One profound game-changer for casual and professional book buyers and sellers was the blossoming of e-commerce. “Before the internet, people who had books (for sale) didn’t know who wanted them, and people who wanted to buy books didn’t know who had them. The internet put them together,” said Richard L. Press, owner of Richard L. Press Fine and Scholarly Books in Sacramento, in business for 38 years.

“The other thing it did was show how many scarce books were really available, (such as) 30 copies of a certain title being offered online when a bookseller might have only two or three copies of it in the store,” he said. “But there are all kinds of caveats.”

The booksellers we talked with seemed somewhat conflicted over the internet issue. Most sell books online to stay competitive and complement their brick-and-mortar businesses, yet they also lament to a degree how the internet has allowed many amateur sellers to sidestep the scholarship and hunt-and-gather model so entrenched in the profession for generations. Now the standing joke in the industry is: “Anybody with a computer can be a bookseller.”

“We were early pioneers (of internet sales), when you could put almost anything up at any price and you’d get it,” said Gary Stollery of Toad Hall. “But as more people piled on, it was a race to the bottom (because they were undercutting each other). We went offline and stayed offline, and our business went up 30 percent.

“You don’t have many people bringing collections into the store anymore,” Stollery said. “What usually happens is somebody passes away and the son or daughter sells it online (for cents on the dollar). That diminishes the value of everybody’s stock.”

Nancy Dunk and Celia Lux have operated The Bookery in Placerville for 34 years and have navigated the changes in technology and readership trends.

“Years ago, you could pick out any book in this store and it would be priced about the same at 50 other used-book stores around the country,” Dunk said. “Now, if a guy is selling a $50 book on the internet that he inherited from his late grandpa, he’ll put it up for $15 just to get quick money. Bookstore owners see that and say, ‘Oh, I’d better lower my price.’ ”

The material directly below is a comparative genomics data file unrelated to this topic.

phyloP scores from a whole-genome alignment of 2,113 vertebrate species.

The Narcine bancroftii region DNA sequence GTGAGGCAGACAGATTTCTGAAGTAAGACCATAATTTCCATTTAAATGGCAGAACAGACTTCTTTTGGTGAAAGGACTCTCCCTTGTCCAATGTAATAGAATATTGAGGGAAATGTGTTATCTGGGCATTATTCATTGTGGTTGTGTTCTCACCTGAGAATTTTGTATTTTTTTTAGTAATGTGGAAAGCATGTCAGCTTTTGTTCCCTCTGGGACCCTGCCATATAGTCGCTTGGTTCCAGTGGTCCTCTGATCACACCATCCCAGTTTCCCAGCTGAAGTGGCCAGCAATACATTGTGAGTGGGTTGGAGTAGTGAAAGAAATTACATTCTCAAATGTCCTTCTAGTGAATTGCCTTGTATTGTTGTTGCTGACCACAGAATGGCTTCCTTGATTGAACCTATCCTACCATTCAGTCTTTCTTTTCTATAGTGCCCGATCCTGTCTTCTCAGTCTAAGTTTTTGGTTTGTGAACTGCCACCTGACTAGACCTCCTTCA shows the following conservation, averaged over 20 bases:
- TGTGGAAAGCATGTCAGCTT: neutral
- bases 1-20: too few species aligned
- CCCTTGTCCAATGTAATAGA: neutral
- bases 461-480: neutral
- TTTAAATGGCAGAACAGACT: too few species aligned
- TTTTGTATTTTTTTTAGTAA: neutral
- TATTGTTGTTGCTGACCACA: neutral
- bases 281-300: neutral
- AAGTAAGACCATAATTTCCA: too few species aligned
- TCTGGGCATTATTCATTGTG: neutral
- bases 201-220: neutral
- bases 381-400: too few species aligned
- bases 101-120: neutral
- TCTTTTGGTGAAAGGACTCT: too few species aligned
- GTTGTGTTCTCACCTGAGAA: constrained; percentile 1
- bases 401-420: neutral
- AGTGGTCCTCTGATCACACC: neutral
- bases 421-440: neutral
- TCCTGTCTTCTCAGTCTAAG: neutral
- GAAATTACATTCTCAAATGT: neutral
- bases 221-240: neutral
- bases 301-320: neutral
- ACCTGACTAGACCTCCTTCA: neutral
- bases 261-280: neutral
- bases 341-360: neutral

Yet the hands-on part of the trade is “still exciting for me,” she said. “I don’t open a box of (used) books that I don’t see something I’ve never seen before. It’s like treasure hunting.”

“The internet has reduced the value of certain books dramatically, and has increased the value of others,” said Keat of Time Tested Books. “The new rule of thumb is, ‘People under 40 buy and read books, and people over 40 sell books.’ That’s a gross misrepresentation, but there is a grain of truth to it.”

“It’s the nature of the brick-and-mortar (customer) to hunt for books in a serendipitous way, (while) the hunt for something specific is more online,” said Andrew Naify, manager of the 80-year-old Beers Books in Sacramento. “The biggest chip on (brick-and-mortar customers’) collective shoulder is that a lot of places haven’t updated their price structures according to the greater online community. It’s pretty daft to stay with pre-internet structures.”

A global marketplace

Long before online commerce rewrote the rules of book buying and selling, there was AB Bookman’s Weekly magazine. From its inception in 1948 to its demise in 1999, it was the ultimate source for those who traded in rare tomes and wished to stay abreast of industry news.

Today there’s the more democratic but equally respected AbeBooks, a global online clearinghouse (and Amazon.com subsidiary) where thousands of sellers and buyers meet to browse and exchange millions of titles. Yes, categories include rarities at ransom sums (a 1960 first edition of “To Kill a Mockingbird” by Harper Lee is $22,500), but casual buyers can also find reasonably priced best-sellers, new books, signed books and textbooks, among many other offerings.

Whether selling or buying at any level, one paramount issue is a book’s condition, which is vital in determining its value. In the professional market, condition can mean a price difference of hundreds or thousands of dollars, depending on a book’s rarity. Some of the long lexicon of official book condition includes “as new,” “fine,” “very good,” “good,” “fair” and “poor.”

Among online book-buying and -selling resources, AbeBooks is regarded as having the most trustworthy descriptions – which are key – written in excruciatingly detailed form.

An example is this one, about a copy of “One Flew Over the Cuckoo’s Nest” by Ken Kesey (1962), selling for $1,750: “A Near Fine copy of the book with a small dampstain on the front board. In a Very Good dust jacket that is faded on the spine (as usual) and with several small chips and tears at the spine ends and corners. Small pieces of tape removed from the verso of the jacket. With all first issue points in the book and on the dust jacket (“fool Red Cross woman” p. 9; Kerouac blurb on the front flap, etc.).”

When you pluck your next book off a bookstore shelf, or go online to browse, remember the guiding truism among booksellers: “We don’t sell books, we sell condition.”

Allen Pierleoni: 916-321-1128, @apierleonisacbe